1. The Hangman’s Revolution has minimal “this is what happened in the previous book” exposition. Now, whether this is actually a good thing or a bad thing is entirely depended on whether you read The Reluctant Assassin or not. Truth be told, I’d forgotten some of the details from Assassin so I had to Google and remind myself of some of the previous story points that Riley or Chevie mentioned. Bottom line: The Reluctant Assassin is required reading if you want to understand The Hangman’s Revolution.

2. The plot “twist” as to who Box’s inside man was was just okay. Colfer tried to play it off as a big surprise but I didn’t care that much about it.

3. While the Sisters were somewhere between amusing and annoying, Otto Malarkey steps over the edge and into annoying territory. While it wasn’t enough to stop me from reading the book, he does become grating at times, especially when he becomes especially grandiose. I’m not sure if Colfer meant for him to be annoying or annoying-endearing. He does have his redeeming scenes – like when he distracts the Boxites so Riley can get away – but he’s still annoying.

Overall rating: 4.75 out of 5 stars. Yes, my dislike of Otto Malarkey merits 0.25 stars. But otherwise, the book is excellent and worthy of every bit of time spent reading it 😀

WARP #2: The Hangman’s Revolution by Eoin Colfer is available from The Book Depository.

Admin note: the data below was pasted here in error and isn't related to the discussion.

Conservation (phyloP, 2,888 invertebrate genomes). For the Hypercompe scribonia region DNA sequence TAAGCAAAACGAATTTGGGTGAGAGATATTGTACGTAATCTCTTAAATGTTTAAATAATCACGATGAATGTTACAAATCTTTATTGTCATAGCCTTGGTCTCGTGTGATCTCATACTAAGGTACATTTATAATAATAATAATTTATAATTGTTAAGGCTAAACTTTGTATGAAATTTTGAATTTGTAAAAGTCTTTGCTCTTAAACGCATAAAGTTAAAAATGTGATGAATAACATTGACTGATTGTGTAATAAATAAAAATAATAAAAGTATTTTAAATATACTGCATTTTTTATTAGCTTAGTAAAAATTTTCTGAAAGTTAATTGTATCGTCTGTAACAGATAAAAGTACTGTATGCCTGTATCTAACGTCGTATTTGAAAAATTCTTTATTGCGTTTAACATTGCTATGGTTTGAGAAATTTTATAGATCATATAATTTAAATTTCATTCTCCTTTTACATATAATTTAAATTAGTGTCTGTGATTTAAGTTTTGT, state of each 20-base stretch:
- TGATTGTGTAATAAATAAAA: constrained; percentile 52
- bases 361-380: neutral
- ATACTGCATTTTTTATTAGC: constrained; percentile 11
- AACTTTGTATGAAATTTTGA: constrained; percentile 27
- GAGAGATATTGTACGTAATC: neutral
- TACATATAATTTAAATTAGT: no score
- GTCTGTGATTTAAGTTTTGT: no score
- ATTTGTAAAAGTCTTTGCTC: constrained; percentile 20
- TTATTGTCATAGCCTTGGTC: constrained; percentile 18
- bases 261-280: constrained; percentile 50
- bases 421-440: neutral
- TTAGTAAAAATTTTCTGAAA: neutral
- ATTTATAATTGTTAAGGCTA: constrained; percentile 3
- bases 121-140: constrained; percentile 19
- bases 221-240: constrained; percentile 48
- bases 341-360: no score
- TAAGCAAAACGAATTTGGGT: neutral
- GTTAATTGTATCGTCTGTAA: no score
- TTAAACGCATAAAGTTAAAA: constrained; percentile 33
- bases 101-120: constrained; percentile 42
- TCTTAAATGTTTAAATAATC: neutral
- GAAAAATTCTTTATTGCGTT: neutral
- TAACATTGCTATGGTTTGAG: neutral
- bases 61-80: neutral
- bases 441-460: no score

Book review: The Reluctant Assassin (WARP Book #1) by Eoin Colfer

WARP 1 cover britishWith the latest draft of my master’s thesis (finally!) in my adviser’s and reader’s “to read” piles, I finally got to read for fun! First on the list was The Reluctant Assassin by Eoin Colfer, the first book in his new series W.A.R.P. I got my copy several months ago from my favorite bookstore ever (thank you Danes for getting it for me!) but only recently had the time to read it.

The synopsis from the book jacket:
Riley, an orphan living in Victorian London, has had the misfortune of being apprenticed to Albert Garrick, a former illusionist turned murderer, who now uses his conjuring skills to gain access to his victims’ dwellings. On one such escapade, Garrick brings his reluctant assistant along and urges him to commit his first killing. Riley is saved from having to complete the grisly act when the intended prey turns out to be a scientist from the future, part of the FBI’s Witness Anonymous Relocation Program (WARP). Riley is unwittingly transported via wormhole to modern-day London-with Garrick close on his heels.

In modern London, Riley is aided by Chevron Savano, a seventeen-year-old FBI agent. Together, Riley and Chevie must evade Garrick, who has been fundamentally changed by his trip through the wormhole. Garrick is now not only evil, but he also possess all of the scientist’s knowledge. He is determined to track down Riley and use the Timekey in Chevie’s possession to literally change the world.

Note: the synopsis is slightly misleading as yes, Riley and Garrick do find a scientist from the future but Garrick got his knowledge from a different scientist. Just clearing that up.

The Reluctant Assassin is a great time travel romp, with likeable characters, snappy dialogue, and lots of blood. Oh yes, there’s a lot more blood in this book compared to Colfer’s previous novels.

The good:
1. I liked Chevie. She was headstrong without being obnoxious, willing to let Riley take the lead in situations where his experience exceeded hers, and plenty smart. She’s obviously not happy with how she ended up in London in the first place but she tried to make the best of it.